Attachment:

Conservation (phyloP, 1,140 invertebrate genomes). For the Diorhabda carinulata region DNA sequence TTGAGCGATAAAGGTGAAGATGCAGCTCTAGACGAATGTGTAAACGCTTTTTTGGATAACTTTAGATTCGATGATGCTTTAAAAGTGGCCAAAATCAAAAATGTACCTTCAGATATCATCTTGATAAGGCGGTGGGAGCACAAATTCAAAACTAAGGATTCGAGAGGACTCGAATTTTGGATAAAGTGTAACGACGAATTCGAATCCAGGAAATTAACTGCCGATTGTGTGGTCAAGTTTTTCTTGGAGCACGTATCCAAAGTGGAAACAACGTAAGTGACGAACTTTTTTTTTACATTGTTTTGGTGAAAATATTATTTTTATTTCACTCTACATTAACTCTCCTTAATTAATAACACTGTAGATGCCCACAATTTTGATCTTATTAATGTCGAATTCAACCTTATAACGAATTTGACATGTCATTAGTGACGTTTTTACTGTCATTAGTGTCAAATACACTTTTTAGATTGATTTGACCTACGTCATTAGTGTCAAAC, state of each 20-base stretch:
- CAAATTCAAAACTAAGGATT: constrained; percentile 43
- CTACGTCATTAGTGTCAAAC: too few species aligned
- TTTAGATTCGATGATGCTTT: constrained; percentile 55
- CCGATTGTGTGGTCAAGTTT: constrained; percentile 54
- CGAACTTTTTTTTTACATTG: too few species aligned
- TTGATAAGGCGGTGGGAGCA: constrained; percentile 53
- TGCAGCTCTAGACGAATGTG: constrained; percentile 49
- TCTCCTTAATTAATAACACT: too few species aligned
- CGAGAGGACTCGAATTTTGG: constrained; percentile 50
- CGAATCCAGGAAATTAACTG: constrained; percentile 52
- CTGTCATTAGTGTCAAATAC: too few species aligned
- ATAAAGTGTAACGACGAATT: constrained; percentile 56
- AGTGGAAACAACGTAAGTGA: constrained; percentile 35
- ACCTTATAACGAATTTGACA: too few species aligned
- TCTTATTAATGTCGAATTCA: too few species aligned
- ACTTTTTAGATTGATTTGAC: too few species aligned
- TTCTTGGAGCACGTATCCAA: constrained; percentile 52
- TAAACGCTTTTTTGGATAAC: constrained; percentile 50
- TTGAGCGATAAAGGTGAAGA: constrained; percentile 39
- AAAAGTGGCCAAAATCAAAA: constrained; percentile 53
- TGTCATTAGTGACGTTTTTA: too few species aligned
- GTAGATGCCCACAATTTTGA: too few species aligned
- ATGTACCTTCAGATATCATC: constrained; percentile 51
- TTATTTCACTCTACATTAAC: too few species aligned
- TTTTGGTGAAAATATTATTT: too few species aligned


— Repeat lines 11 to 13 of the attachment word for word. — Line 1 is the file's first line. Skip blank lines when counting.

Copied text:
- CGAATCCAGGAAATTAACTG: constrained; percentile 52
- CTGTCATTAGTGTCAAATAC: too few species aligned
- ATAAAGTGTAACGACGAATT: constrained; percentile 56